The interviewer who was sitting next to Sir Salman Rushdie onstage when he was brutally attacked has narrated the shocking moment.
Henry Reese was preparing to argue with the novelist when an attacker armed with a knife stormed the stage, inflicting “life-changing” injuries.
The 75-year-old was flown to hospital for surgery, where he is still recovering and is likely to lose an eye.
Mr Reese, also 75, suffered facial injuries himself during the chaos that erupted Friday at the Chautauqua Institute in New York.
Asked how he was doing after the incident, Mr Reese told the BBC: ‘I’m fine, I’m fine, I’m doing pretty well.
“I think we’re concerned about Salman, and I mean that for himself, but also for what he means in the world.
When asked what the incident meant for the importance of Sir Salman’s values, Mr Reese added: ‘There could be nothing more alive in the realization of our values.
“Our mission is to protect writers who find themselves in a sanctuary and to see Salman Rushdie being attacked for his life is unimaginable…it’s hard to describe what it’s like to see that happen right in front of you.”
Mr Reese said his ambition is to one day complete the conversation they wanted to have at the event about literary freedom in the US.
He continued, “That would be my ideal to do that, and to see that happen and not be hindered in any way in what we wanted to do.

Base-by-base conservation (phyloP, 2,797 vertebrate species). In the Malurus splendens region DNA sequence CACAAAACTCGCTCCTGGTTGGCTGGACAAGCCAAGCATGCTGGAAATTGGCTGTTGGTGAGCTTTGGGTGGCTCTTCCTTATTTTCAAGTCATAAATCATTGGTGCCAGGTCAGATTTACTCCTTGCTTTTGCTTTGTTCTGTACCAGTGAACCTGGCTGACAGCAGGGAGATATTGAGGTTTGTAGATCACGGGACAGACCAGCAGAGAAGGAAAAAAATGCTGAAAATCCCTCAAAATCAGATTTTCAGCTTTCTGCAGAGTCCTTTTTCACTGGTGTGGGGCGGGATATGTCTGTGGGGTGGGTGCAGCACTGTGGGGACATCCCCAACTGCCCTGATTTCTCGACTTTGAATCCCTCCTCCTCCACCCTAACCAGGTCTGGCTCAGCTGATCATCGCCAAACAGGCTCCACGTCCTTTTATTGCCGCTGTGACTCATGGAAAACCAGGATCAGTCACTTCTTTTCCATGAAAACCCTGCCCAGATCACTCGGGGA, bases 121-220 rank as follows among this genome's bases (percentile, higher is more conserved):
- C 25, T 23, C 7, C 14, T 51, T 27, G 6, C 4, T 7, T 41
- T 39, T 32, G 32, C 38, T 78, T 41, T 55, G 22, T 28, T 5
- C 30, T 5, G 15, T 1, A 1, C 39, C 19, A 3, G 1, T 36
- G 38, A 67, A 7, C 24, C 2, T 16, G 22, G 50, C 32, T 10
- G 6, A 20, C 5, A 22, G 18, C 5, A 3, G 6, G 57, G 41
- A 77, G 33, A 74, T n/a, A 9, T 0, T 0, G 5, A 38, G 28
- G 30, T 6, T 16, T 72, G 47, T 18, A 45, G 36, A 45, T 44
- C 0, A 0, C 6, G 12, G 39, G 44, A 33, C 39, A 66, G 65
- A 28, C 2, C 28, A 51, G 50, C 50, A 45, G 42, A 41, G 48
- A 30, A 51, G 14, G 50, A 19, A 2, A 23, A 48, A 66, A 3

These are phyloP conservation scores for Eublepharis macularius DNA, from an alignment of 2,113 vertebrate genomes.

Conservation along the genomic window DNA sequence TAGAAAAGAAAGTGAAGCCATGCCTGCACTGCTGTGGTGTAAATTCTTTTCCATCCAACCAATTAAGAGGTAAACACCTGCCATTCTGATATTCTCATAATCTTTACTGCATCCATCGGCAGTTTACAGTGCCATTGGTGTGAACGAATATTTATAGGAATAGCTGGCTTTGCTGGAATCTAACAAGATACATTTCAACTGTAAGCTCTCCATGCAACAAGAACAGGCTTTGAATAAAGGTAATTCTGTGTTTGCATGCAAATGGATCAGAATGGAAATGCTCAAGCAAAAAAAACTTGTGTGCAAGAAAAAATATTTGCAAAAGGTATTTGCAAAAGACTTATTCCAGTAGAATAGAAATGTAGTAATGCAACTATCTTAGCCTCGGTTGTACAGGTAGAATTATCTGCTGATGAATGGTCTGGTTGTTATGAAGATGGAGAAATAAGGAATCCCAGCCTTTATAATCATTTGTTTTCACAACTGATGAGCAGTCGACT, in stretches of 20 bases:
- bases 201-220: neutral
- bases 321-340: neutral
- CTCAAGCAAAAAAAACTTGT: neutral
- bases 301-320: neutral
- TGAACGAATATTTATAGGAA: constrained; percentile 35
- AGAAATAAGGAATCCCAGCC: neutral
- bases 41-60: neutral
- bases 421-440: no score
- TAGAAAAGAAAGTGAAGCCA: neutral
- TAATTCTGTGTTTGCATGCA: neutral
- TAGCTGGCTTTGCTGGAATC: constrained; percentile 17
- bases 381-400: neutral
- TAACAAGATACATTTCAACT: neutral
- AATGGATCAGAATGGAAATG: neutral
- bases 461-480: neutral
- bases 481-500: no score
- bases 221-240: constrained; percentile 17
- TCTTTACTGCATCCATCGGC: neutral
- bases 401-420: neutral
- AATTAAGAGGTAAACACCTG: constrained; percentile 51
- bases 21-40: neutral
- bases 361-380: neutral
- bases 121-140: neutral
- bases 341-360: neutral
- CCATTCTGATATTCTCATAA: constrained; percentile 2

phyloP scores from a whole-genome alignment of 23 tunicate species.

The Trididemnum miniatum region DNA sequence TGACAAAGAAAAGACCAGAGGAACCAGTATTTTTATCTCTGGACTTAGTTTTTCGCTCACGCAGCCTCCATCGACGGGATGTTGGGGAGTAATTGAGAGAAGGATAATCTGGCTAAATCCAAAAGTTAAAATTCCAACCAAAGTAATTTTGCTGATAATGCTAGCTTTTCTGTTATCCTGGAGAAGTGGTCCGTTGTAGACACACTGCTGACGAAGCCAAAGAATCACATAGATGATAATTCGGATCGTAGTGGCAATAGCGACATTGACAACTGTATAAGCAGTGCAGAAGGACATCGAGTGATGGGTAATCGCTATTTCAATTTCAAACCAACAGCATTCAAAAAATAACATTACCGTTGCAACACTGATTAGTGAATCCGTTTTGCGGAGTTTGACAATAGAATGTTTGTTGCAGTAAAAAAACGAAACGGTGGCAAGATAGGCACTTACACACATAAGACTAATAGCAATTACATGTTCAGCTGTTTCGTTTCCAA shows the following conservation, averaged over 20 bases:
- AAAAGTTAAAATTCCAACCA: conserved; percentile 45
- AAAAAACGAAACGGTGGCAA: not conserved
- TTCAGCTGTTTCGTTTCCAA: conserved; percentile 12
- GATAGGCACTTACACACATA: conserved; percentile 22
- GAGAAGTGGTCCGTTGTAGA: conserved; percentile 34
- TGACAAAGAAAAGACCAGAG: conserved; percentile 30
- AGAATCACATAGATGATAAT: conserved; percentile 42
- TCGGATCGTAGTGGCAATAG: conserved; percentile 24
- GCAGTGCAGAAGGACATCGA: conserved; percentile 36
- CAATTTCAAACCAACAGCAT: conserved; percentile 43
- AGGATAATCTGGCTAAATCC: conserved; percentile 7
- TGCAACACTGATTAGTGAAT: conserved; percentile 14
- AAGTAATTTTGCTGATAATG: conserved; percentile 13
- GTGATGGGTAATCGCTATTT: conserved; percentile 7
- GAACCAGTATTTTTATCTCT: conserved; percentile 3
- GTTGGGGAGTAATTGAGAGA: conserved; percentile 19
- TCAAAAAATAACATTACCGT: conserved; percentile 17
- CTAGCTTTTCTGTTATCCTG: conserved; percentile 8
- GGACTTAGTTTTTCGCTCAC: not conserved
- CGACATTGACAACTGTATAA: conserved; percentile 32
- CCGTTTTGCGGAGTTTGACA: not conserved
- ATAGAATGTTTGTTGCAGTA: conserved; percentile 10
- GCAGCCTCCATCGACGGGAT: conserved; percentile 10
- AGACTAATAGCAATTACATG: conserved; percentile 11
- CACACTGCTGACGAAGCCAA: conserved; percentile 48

“To show both that these values will be defended and that they can be defended.”
Sir Salman’s family say he has retained his “usual feisty and defiant sense of humour” despite suffering horrific injuries, including a damaged liver and severed nerves in one arm.
The Booker Prize winner now breathes without the aid of a ventilator.
Hadi Matar, a 24-year-old detained at the scene, has pleaded innocent through his lawyer to charges stemming from the attack and is due to appear in a US court on Friday.
Sir Salman endured decades of death threats and went into hiding for several years after the publication of his novel The Satanic Verses.
Inspired in part by the life of Muhammad, it was labeled blasphemous by the Iranian ayatollah and a fatwa was issued ordering his followers to kill the writer.
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